During his tenure at SMU, the team was co-champion, with Texas, of the Southwest Conference. However, the team fell on tough times and the entire coaching staff was fired.

But, his unemployment was short-lived. Vernon (Coach Mac) MacDonald, at Southwest Texas State, offered Neal a job as his assistant basketball coach. As a relative newcomer to Texas, Neal was unfamiliar with little towns in Texas, so when he began looking for San Marcos on the map, he began in the Uvalde-Junction area.

" I am living proof that the university was misnamed," Neal said. "I had to ask a friend where San Marcos was located and when he told me between Austin and San Antonio, I realized I had been nowhere close. The name change was appropriate."

When he arrived at Texas State, he fully intended to coach basketball. However, one of the more senior coaches who coached football, basketball and tennis was eager to give up the tennis job. Neal had tennis on his resume and Bill Miller, the Athletic Director (AD), assigned Neal to coach tennis.

" I took over the men's tennis program in 1973. They had not won a conference championship since 1939. In two years we were conference champions. I began by recruiting junior college players. Initially, I had four half-scholarships. A half-scholarship meant tuition and fees - no room and board.

" I took a gamble on a kid named Manzoor Syed, from Pakistan and gave him a full scholarship. He became the conference singles and doubles champion, and an honorable mention All-American. I then asked for another full scholarship.

" AD Miller said, 'I'll give you another scholarship, but he better be good.' I recruited Gary Seymour. He was an NAIA national singles champion and an NAIA All-American."

And as Neal says, things continued to get better. That is parallel to saying that from a little oil well near Kilgore, Texas, H.L. Hunt made a little money. Neal's accomplishments surpass whatever superlatives one might assign them. In addition to the accomplishments listed earlier, here are other significant accomplishments of Neal Kinlund and his teams.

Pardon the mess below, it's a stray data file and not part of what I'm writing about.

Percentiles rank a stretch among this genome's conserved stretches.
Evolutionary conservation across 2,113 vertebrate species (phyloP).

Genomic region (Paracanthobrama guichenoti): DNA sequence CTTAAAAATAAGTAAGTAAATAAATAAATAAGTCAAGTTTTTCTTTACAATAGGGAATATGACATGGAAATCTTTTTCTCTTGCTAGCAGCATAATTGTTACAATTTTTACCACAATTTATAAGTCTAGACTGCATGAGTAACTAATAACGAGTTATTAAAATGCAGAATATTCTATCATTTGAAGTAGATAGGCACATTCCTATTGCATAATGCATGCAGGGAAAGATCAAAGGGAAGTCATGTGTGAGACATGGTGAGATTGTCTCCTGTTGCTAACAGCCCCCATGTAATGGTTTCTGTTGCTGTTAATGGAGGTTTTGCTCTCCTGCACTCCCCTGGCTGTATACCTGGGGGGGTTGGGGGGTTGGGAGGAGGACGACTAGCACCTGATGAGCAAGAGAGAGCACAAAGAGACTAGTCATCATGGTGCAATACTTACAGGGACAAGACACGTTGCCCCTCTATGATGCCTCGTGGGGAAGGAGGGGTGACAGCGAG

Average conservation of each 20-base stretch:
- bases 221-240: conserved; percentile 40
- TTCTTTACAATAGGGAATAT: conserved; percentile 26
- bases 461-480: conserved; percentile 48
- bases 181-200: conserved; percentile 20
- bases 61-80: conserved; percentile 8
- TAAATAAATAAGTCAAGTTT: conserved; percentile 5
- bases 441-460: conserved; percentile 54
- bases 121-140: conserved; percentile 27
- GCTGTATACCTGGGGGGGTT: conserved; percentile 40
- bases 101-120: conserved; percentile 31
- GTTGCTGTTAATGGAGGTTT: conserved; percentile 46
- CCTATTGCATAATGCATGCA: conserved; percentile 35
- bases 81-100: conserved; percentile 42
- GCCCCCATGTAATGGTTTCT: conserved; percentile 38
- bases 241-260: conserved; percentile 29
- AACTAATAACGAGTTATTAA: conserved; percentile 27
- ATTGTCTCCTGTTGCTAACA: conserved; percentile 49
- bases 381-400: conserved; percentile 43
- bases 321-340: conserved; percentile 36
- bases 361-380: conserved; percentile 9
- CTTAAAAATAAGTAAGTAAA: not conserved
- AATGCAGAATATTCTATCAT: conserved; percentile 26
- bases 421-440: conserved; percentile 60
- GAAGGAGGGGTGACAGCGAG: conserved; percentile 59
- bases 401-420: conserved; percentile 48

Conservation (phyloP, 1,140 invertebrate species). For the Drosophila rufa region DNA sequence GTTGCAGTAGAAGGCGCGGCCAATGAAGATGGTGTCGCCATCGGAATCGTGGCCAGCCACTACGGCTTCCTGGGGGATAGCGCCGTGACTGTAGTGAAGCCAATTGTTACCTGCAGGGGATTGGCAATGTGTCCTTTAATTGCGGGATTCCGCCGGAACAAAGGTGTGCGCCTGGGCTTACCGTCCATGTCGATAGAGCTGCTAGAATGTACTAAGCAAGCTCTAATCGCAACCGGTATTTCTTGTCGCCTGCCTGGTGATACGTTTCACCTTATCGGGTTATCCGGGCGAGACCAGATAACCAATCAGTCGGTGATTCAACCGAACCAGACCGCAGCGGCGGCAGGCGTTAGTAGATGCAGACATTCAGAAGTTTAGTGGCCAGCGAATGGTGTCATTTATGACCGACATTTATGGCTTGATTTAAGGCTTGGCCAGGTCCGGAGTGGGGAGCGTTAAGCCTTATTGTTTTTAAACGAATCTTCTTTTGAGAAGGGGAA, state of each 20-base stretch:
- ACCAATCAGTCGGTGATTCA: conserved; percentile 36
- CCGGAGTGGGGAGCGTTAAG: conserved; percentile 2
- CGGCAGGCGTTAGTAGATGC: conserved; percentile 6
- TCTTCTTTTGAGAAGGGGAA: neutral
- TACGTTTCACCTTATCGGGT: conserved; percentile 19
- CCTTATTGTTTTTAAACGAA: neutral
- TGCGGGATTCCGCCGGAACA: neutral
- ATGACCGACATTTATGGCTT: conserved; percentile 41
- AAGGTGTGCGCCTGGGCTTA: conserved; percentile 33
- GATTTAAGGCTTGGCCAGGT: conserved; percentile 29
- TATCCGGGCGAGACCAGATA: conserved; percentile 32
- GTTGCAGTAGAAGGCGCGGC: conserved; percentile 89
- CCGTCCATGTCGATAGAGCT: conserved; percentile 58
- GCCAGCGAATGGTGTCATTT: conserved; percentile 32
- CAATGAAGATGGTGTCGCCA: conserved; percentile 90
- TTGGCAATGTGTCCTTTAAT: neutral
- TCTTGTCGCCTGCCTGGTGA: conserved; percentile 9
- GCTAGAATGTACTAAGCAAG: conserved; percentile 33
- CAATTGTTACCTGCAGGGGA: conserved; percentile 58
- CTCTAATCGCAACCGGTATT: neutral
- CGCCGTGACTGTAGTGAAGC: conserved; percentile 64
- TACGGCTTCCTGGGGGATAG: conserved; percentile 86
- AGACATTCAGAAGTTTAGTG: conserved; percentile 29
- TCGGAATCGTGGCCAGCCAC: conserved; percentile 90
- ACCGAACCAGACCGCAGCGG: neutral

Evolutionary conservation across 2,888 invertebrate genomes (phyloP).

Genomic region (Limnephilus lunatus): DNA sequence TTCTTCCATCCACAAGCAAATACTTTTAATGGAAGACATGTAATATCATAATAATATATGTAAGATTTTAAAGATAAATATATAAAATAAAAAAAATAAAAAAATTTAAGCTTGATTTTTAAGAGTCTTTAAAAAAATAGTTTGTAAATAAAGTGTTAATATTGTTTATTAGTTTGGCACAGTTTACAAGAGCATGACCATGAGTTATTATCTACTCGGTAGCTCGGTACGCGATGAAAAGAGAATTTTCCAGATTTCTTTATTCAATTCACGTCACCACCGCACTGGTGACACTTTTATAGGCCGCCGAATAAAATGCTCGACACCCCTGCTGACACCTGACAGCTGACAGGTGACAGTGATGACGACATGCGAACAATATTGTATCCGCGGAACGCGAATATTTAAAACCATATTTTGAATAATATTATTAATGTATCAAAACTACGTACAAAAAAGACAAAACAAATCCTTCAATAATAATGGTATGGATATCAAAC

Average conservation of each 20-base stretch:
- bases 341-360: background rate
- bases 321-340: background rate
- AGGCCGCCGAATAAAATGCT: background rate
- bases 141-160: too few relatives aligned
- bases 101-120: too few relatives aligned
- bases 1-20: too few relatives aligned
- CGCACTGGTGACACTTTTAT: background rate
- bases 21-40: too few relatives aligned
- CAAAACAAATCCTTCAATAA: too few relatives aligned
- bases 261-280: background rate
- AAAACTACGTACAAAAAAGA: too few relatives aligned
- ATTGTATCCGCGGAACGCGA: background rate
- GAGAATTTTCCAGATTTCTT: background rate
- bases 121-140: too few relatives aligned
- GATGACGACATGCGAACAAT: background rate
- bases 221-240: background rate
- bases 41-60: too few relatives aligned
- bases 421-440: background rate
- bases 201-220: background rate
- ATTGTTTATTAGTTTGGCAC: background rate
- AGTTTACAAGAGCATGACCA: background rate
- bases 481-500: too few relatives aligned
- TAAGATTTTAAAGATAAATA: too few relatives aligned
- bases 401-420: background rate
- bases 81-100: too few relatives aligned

• Five times his team was runner-up in the NAIA or NCAA Division II national tournament.
  • Two times his team garnered fourth place in NAIA of NCAA Division II national tournament.
  • Among individual player honors, he produced 27 All-American selections, 52 all-conference players, four national tournament Most Valuable Player awards, three national singles champions, two doubles champions, and 92 per cent of his players graduated.
  • National NAIA Coach of the year in 1981; Lone Star Conference Coach of the Year in 1983; Gulf Star Conference Coach of the Year in 1985.
  • From 1982 to 1985, he served on numerous organizational and competition committees of the NCAA.
  • He was the NCAA Division II National Tournament host director in 1983 and 1984. He was the Lone Star Conference tournament host director in 1975, 1990, and 1995.
  • He is the only coach ever to win championships in three separate conferences, Lone Star, Gulf Star and Southland Conferences.
  • In 1998, he was inducted into the Texas Tennis Coaches Hall of Fame.
  • His name is alongside Milton Jowers, and Bill Woodley (golf) in the Texas State University Society of Champions.

If all this is not enough, I must remind the reader that Neal also coached women's tennis along with the men from 1980 through 1989. The accomplishments of the women's teams are no less spectacular than his men's teams. They won six conference championships and in 1981, finished ninth in the AIAW National tournament.

When the men's tennis program fell victim to Title IX requirements, Neal was devastated. No matter that his life became less complicated, he was reluctant to give up something he loved. Today Neal is busy as a tennis umpire and referee. He often officiates major college conference matches.

There may never be a Kinlund Building on the Texas State University campus, but when tennis is mentioned, Neal Kinlund should be remembered in the same legendary terms as Milton Jowers.